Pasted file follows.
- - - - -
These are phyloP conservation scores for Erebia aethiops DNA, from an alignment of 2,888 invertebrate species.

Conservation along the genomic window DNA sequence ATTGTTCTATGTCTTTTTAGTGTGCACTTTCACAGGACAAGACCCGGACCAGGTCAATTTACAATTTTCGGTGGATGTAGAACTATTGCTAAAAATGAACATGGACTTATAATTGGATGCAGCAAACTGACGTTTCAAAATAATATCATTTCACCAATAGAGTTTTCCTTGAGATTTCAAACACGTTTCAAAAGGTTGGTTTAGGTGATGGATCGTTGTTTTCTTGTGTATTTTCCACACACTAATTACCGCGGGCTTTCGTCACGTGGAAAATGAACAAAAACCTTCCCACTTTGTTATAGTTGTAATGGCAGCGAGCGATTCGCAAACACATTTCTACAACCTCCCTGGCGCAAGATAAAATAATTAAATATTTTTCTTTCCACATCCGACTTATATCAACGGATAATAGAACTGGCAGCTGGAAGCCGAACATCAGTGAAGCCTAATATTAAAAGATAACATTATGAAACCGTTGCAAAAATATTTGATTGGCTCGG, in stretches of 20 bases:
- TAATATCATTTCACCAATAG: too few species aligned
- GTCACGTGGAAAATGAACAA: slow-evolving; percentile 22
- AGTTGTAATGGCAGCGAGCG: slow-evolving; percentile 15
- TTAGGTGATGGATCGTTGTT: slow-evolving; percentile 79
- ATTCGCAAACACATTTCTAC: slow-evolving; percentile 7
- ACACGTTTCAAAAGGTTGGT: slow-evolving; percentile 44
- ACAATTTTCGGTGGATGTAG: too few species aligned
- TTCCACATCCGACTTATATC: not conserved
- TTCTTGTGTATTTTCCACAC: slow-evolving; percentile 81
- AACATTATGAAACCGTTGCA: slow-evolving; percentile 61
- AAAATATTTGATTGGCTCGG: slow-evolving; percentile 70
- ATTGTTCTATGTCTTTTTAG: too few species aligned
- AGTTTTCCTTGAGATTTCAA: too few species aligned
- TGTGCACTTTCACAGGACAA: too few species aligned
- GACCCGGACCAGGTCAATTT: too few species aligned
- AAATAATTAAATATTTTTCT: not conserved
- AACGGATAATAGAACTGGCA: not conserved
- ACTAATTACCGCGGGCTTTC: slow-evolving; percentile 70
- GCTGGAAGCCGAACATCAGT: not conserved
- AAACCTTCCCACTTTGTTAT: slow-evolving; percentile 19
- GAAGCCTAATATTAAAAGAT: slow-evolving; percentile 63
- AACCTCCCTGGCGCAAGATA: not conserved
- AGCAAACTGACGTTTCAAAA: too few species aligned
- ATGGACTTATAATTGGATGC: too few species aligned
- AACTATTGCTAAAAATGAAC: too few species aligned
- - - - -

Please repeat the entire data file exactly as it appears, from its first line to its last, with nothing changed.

These are phyloP conservation scores for Erebia aethiops DNA, from an alignment of 2,888 invertebrate species.

Conservation along the genomic window DNA sequence ATTGTTCTATGTCTTTTTAGTGTGCACTTTCACAGGACAAGACCCGGACCAGGTCAATTTACAATTTTCGGTGGATGTAGAACTATTGCTAAAAATGAACATGGACTTATAATTGGATGCAGCAAACTGACGTTTCAAAATAATATCATTTCACCAATAGAGTTTTCCTTGAGATTTCAAACACGTTTCAAAAGGTTGGTTTAGGTGATGGATCGTTGTTTTCTTGTGTATTTTCCACACACTAATTACCGCGGGCTTTCGTCACGTGGAAAATGAACAAAAACCTTCCCACTTTGTTATAGTTGTAATGGCAGCGAGCGATTCGCAAACACATTTCTACAACCTCCCTGGCGCAAGATAAAATAATTAAATATTTTTCTTTCCACATCCGACTTATATCAACGGATAATAGAACTGGCAGCTGGAAGCCGAACATCAGTGAAGCCTAATATTAAAAGATAACATTATGAAACCGTTGCAAAAATATTTGATTGGCTCGG, in stretches of 20 bases:
- TAATATCATTTCACCAATAG: too few species aligned
- GTCACGTGGAAAATGAACAA: slow-evolving; percentile 22
- AGTTGTAATGGCAGCGAGCG: slow-evolving; percentile 15
- TTAGGTGATGGATCGTTGTT: slow-evolving; percentile 79
- ATTCGCAAACACATTTCTAC: slow-evolving; percentile 7
- ACACGTTTCAAAAGGTTGGT: slow-evolving; percentile 44
- ACAATTTTCGGTGGATGTAG: too few species aligned
- TTCCACATCCGACTTATATC: not conserved
- TTCTTGTGTATTTTCCACAC: slow-evolving; percentile 81
- AACATTATGAAACCGTTGCA: slow-evolving; percentile 61
- AAAATATTTGATTGGCTCGG: slow-evolving; percentile 70
- ATTGTTCTATGTCTTTTTAG: too few species aligned
- AGTTTTCCTTGAGATTTCAA: too few species aligned
- TGTGCACTTTCACAGGACAA: too few species aligned
- GACCCGGACCAGGTCAATTT: too few species aligned
- AAATAATTAAATATTTTTCT: not conserved
- AACGGATAATAGAACTGGCA: not conserved
- ACTAATTACCGCGGGCTTTC: slow-evolving; percentile 70
- GCTGGAAGCCGAACATCAGT: not conserved
- AAACCTTCCCACTTTGTTAT: slow-evolving; percentile 19
- GAAGCCTAATATTAAAAGAT: slow-evolving; percentile 63
- AACCTCCCTGGCGCAAGATA: not conserved
- AGCAAACTGACGTTTCAAAA: too few species aligned
- ATGGACTTATAATTGGATGC: too few species aligned
- AACTATTGCTAAAAATGAAC: too few species aligned